Hidden on Dog Mountain
Recently a couple of us got together for a ‘guys’ weekend and ended up finding the spectacular Cathedral Falls. I knew this was something that I wanted to share with Theresa, so we came back to the area for our own weekend. I knew she would be as excited about the falls as I was, but I wasn’t counting on us stumbling over stunning views of Riffe Lake from the summit of Dog Mountain.
Dog Mountain isn’t particularly high (my topo maps show a height of 2133’) but it is right on the east edge of Riffe Lake and it has a large flat meadow that borders the shoreline. This combination makes it very popular with the hang gliding and paragliding groups. In addition to the lake, you have a great view of Glenoma Valley to the north.
We hiked up the dirt track whose entrance is locked with a gate. This is private land but the owners make it accessible to members of the Cloudbase Country Club. Apparently, if you pay your fees and sign waivers you get a key to the gate. We’d rather walk. For those of you who might be interested in membership, you can find information here.
Wild and scenic rivers
We’re proud to announce we’ve been selected to participate in collecting data for this new science project. Watch for more information to follow soon.
Framed by the five-year window between the 50th anniversary of the WSR Act and the federal Clean Water Act, the U.S. Forest Service, Bureau of Land Management, and National Park Service have partnered with Adventure Scientists to survey water quality on protected rivers across the country, providing needed data at an unprecedented scale.
Creepy Night in Mossyrock
We decided to try and beat any ‘weekend’ camping crowds as there’s been a noticeable uptick in off-season camping this year. I needed to be able to work from the campsite so that meant picking a spot that had cellular connectivity. So we decided to use Tacoma Powers’ Mossyrock Campgrounds as our basecamp.
Pulling in on Thursday afternoon, I had a moment when I thought that perhaps I had made a terrible mistake. There was absolutely no one in the campground. The gate had been opened and checking one of the sites there was water and power so we went ahead a chose a site. The funny thing was that we’ve never been confronted with so many options and we had a hard time choosing that ‘one perfect spot.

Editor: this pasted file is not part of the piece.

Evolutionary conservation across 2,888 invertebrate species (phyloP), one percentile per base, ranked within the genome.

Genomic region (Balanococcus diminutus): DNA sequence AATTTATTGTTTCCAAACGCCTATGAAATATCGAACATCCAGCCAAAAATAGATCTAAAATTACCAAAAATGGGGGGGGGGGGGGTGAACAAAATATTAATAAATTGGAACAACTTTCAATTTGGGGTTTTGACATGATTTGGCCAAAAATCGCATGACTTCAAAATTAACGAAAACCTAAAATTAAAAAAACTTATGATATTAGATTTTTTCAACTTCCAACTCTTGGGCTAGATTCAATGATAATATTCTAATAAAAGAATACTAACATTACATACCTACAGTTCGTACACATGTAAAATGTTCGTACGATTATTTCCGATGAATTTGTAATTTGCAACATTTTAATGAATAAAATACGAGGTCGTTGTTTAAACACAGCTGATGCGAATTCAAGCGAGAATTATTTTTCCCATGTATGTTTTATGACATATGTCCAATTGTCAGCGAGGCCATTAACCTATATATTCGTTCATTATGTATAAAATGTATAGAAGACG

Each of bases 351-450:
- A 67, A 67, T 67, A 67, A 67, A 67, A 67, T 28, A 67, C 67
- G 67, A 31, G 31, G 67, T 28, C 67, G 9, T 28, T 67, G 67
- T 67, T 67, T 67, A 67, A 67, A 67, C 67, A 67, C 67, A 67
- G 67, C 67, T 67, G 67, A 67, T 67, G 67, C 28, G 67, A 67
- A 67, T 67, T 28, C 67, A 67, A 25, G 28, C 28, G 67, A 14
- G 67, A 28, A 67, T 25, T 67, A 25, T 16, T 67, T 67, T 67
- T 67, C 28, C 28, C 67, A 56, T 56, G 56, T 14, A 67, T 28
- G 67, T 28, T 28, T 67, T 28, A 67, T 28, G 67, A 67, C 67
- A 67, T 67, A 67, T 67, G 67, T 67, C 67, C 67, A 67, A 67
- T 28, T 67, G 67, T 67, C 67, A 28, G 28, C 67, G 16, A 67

I felt sure we’d have company before the sunset. That was not the case. It was wonderful sitting around the fire watching the mist form over the lake and hillsides, but as the evening wore on, it got decidedly creepy. I had to laugh at my reaction. It’s been some time since I’ve been spooked while camping!
all article photographs
Return to Cathedral Falls
As mentioned earlier, this was my second trip out to the falls, and I wrote about it here. What was different this time was the colder temperatures and snow on the ground. It gave everything quite a different feel. Even the drive up to the trailhead was much more gnarly. Bigger rocks had come down since last time, a few trees, snow patches on the trail, and a washout tree combination that had you committed to driving right on the cliff edge! Plenty of adventure even before you hit the trail.
We were joined by some friends, Erin and Connally, who were interested in seeing the falls. Due to our day jobs, we had all received our COVID-19 vaccinations so felt comfortable hiking together.
Once on the trail, we quickly made our way to falls and everyone’s jaw dropped; mine included. If you look at my previous articles photos you’ll see that the falls actually drop on a large granite boulder. Cool. This time it was very cool. That boulder was completely encased in layers of ice. It made for some interesting photos and a lot of excited conversation.
I’m already contemplating returning in the spring to see what the falls will look like with the spring melt coming over the edge.